Fault lines on volcano prompt new warning


At least three fault lines have appeared near a crater on Hokkaido’s Mount Usu, where an explosive eruption occurred Friday, a group of volcano experts said Monday.

The group’s leader, Hiromu Okada, a professor at Hokkaido University, said the fault lines may be preliminary signs that a lava dome is building up beneath the volcano.

A lava dome occurs after eruptions, when lava within the crater accumulates and creates bulbous mounds.

The faults are on the northwest side of the mountain, to the south of the crater. The longest one stretches over several hundred meters and the vertical displacement of each is about 1 meter, Okada told a news conference.

The discovery prompted the Meteorological Agency to issue an advisory in the afternoon, warning residents and authorities to prepare for a possible disaster.

They said pyroclastic flows could soon come streaming down the mountain and head toward the nearby Pacific Ocean coast. The flows can be extremely dangerous as they bury and burn everything in their path. They also warned of the possibility of an explosive eruption.

Okada and his colleagues have been conducting aerial observations of the mountain.

The 732-meter mountain blew its top Friday after 23 years of inactivity.

On Monday, several craters at Mount Usu’s northwestern foot intermittently released smoke.

However, the frequency of earthquakes in the area is tapering off. On Monday morning, only one or two tremors were recorded per hour, none of them strong enough to be felt by humans, according to the Meteorological Agency’s Muroran Meteorological Observatory, located about 30 km southeast of Mount Usu.

In the days leading up to Friday’s eruption, the area had been experiencing around 50 tremors per hour. ,including some strong earthquakes.

The Coordinating Committee for the Prediction of Volcanic Eruptions on Monday maintained its warning that the current pattern of volcanic activity could continue for a while.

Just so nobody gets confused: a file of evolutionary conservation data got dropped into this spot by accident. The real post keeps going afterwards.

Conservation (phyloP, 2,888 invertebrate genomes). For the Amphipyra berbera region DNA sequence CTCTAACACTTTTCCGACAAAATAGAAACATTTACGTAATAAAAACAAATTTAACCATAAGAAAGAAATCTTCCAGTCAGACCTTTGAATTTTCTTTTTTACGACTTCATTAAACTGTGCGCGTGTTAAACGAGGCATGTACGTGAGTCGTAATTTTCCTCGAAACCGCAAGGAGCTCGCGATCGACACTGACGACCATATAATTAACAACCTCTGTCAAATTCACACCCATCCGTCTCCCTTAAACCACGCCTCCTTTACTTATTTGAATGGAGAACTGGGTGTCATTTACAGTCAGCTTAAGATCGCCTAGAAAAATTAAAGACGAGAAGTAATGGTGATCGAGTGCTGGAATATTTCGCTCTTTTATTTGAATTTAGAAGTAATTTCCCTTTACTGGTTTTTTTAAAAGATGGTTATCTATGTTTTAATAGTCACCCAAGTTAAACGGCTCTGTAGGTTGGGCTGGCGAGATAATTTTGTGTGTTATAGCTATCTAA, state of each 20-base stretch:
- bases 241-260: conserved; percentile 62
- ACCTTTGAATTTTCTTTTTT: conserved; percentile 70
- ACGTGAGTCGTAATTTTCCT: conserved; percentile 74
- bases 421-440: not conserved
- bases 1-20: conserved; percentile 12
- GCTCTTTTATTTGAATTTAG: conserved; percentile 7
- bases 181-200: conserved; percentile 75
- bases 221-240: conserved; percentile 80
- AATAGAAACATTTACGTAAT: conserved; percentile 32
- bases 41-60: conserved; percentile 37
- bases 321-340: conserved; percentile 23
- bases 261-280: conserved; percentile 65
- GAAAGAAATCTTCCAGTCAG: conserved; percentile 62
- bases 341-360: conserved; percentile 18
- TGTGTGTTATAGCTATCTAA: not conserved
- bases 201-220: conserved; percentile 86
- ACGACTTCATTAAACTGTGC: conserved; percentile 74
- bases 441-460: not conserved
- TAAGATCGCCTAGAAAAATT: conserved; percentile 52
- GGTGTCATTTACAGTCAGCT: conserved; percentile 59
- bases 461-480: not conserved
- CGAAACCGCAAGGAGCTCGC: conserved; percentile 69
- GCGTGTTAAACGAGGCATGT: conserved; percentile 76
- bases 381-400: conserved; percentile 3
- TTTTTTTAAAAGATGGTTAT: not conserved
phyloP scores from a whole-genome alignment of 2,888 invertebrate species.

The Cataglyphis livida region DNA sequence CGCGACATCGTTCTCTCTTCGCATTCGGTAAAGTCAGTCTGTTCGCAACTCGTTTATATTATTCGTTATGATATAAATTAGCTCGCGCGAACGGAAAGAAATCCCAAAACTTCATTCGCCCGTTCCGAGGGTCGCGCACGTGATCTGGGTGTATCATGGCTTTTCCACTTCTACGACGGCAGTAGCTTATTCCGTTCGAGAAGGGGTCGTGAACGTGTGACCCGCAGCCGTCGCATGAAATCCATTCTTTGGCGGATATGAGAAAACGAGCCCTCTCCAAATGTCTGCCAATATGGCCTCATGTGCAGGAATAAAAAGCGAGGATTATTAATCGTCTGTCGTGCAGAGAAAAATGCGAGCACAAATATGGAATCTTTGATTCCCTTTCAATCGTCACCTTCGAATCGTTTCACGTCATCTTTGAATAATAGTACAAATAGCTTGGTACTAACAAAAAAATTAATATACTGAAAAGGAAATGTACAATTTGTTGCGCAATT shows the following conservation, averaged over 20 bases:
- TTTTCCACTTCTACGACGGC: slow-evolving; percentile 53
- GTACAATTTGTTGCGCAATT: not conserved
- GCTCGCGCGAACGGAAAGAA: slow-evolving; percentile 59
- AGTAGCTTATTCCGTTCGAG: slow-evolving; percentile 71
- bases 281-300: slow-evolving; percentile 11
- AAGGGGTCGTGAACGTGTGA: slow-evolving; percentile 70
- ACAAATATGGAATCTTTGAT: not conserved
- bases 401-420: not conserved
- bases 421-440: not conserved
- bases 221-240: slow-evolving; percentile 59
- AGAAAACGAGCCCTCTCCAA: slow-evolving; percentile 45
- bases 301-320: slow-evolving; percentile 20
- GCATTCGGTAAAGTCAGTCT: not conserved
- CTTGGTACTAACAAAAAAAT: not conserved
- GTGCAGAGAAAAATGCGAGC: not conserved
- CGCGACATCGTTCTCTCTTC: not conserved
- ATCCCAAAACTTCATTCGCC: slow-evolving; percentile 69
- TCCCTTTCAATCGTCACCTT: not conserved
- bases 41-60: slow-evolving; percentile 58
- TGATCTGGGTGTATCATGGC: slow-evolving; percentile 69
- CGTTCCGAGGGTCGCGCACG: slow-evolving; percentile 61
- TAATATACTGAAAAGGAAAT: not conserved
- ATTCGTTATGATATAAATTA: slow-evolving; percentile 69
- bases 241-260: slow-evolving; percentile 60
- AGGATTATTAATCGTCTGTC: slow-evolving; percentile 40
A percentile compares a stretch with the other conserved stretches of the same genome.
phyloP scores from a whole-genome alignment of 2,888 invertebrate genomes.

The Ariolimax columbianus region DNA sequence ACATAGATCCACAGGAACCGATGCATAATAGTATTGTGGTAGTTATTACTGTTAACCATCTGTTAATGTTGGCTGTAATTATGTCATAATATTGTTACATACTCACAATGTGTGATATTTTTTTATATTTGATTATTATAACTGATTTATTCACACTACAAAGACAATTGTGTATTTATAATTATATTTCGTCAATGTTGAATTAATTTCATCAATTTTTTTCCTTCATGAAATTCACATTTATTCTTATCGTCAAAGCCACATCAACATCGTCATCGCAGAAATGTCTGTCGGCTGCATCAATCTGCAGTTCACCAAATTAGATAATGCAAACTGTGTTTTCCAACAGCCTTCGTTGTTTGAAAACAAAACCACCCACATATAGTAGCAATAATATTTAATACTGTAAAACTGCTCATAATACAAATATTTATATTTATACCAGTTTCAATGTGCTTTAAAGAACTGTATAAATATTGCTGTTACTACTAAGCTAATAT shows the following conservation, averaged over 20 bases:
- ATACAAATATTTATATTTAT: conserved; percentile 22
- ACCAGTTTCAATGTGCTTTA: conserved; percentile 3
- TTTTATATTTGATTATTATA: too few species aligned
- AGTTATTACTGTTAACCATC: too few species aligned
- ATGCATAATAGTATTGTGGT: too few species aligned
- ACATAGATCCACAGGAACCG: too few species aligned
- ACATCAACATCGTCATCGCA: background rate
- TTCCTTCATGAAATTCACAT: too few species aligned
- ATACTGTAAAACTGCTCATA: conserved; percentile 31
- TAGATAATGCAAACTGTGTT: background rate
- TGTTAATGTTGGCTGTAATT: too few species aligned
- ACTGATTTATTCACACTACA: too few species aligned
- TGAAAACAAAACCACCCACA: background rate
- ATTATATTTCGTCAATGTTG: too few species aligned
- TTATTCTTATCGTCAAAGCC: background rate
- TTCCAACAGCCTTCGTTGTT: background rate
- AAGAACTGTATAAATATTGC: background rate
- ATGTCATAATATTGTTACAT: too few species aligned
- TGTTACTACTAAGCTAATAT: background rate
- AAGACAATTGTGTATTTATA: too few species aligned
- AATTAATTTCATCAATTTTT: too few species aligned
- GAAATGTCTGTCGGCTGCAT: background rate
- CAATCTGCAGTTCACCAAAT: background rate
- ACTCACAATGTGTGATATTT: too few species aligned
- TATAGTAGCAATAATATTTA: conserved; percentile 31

The committee, which is made up of volcano experts, is an advisory body to the head of the Meteorological Agency.

A thick plume of smoke climbing 1,000 meters into the sky was observed Monday, rising from a crater on the western face of Mount Kompira, which is part of Mount Usu, near a hot spring resort at Lake Toya, the observatory said. The smoke was reportedly drifting to the southeast.

Meanwhile, thousands of nearby residents remained in evacuation centers, although evacuation orders were lifted for some areas around the volcano.

In Date, a city southeast of Mount Usu, the temporary lifting of an evacuation order allowed about 2,200 residents to return to their homes Sunday. In the town of Sobetsu, northeast of the mountain, evacuees were given the option of returning home.

Nearly 5,000 residents of Date, Sobetsu and the town of Abuta spent another day at the shelters.

The three municipalities are located at points forming a triangle around the mountain.

The Hokkaido government plans to start installing computers with Internet access at shelters to provide evacuees with updates on the volcano. Six shelters in Date and Sobetsu will be the first to be afforded Internet access.

The Red Cross has been setting up counseling centers at the shelters to deal with evacuees who are suffering from stress.